Muhammad Ali's talent, charisma and strong principles were responsible for raising boxing's popularity across the world, according to former US president Bill Clinton.
Clinton also credited Ali, who turned 70 on Tuesday, with helping pave the way for Barack Obama to become the country's first black president.
"He made millions of people believe. He was something unique," said Clinton.
Three-time world heavyweight champion Ali won 56 bouts over a 21-year career.
He also made plenty of headlines outside of the ring with his sharp words and refusal to take part in the Vietnam War.
But Clinton believes his fellow American's legacy will be the way he got the whole world talking about boxing again in the 1960s.
"People had moved away from boxing. It was a huge deal in America in the 1940s and 1950s and then they wrote it off," he told BBC Sport boxing commentator Mike Costello.
"Then here comes Muhammad Ali, first as Cassius Clay, looking like a ballerina in the boxing ring - reminding people it was a sport.
"He made it exciting and meaningful again. He was entertaining and when he was younger he was always mouthing off. But it was part of his schtick.
"He made it part theatre, part dance and all power."
Ali risked his glittering career, and his reputation, to oppose the Vietnam War. He refused to serve in the US Army when he was called up for service and was subsequently arrested for committing a felony.
Boxing authorities suspended his licence and stripped him of his titles before he was found guilty of the offence after a 1967 trial. The US Supreme Court reversed the conviction four years later.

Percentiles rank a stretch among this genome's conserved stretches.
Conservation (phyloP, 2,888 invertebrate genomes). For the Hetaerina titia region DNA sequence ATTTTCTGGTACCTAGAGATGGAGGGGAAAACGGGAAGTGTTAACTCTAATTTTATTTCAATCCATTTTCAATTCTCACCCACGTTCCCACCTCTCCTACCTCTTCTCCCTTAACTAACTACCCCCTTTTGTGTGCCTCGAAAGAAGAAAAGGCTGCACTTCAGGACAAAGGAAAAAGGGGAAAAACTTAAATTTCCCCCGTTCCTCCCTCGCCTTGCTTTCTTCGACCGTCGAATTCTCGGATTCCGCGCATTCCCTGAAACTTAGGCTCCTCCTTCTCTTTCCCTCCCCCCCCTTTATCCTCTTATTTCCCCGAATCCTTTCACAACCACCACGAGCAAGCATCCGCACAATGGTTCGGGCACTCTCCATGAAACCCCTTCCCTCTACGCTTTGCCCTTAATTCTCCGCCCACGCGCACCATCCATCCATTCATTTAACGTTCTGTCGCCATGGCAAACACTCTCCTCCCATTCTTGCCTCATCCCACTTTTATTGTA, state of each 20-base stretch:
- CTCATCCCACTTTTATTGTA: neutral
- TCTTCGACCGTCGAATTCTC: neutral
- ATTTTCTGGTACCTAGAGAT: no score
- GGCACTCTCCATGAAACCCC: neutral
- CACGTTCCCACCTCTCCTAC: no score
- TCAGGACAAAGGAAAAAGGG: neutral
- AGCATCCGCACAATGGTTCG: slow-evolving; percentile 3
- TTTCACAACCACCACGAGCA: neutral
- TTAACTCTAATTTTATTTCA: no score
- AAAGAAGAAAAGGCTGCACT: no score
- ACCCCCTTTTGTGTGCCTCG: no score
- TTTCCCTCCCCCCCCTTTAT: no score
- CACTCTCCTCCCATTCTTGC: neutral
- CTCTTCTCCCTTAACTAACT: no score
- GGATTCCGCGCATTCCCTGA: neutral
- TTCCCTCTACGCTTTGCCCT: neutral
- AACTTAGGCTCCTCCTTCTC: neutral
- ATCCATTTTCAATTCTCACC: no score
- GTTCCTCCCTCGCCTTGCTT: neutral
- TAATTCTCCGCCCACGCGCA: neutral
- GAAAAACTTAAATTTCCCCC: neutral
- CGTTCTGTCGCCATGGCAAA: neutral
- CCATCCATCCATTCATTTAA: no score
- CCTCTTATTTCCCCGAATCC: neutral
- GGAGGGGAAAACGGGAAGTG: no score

"It could have destroyed him but it didn't - because people realised he had been very forthright and he was prepared to pay the price for his convictions," said Clinton. "On balance he won more admirers than detractors."
Ali's success helped break down racial barriers in the US and create the path which eventually led to President Obama's election in 2008, according to Clinton.
"All those people from the Civil Rights years and also every African-American who did everything that destroyed the old stereotypes have helped," said Clinton, 65.
"There was nothing inferior about Ali - he was superior on merit without regards to his race when it came to what he loved.
"All this stuff played a role. Society changes slowly, like icebergs turning in the ocean. Sometimes great symbolic events affect changes of consciousness of a whole country. Ali reflects a lot of that."
British broadcaster Sir David Frost, who famously verbally sparred with the boxer during television interviews at the height of his fame, believes Ali touched the hearts of millions with his words.
He said: "Over the years Muhammad Ali spoke with peace. Not just for boxing but peace in general.
"Although he spoke in this war-like rhetoric, it was already clear that the man beyond that rhetoric was a warm and friendly and peaceable man.
"He became the most famous man in the world for a long time. He's not far off it now even."
Former British and Commonwealth heavyweight champion Joe Bugner fought Ali in 1973 and 1975, losing on points on each occasion. He told BBC Radio 5 live Breakfast: "It was a great pleasure to fight him on both occasions.
"He was more of an athlete than a fighter. He was a highly intelligent athlete, who utilised every inch of the boxing room."
Frank Bruno insists the world will never see another boxer like Ali, whom he believes put "boxing on the map".
"He paved the way for boxers like myself to want to go into boxing and make a living for themselves," said Bruno.
"We're grateful we had Muhammad Ali to inspire us."
David Haye, who won the WBA heavyweight crown in 2009, added: "I believe he is the world's greatest ever athlete bar none."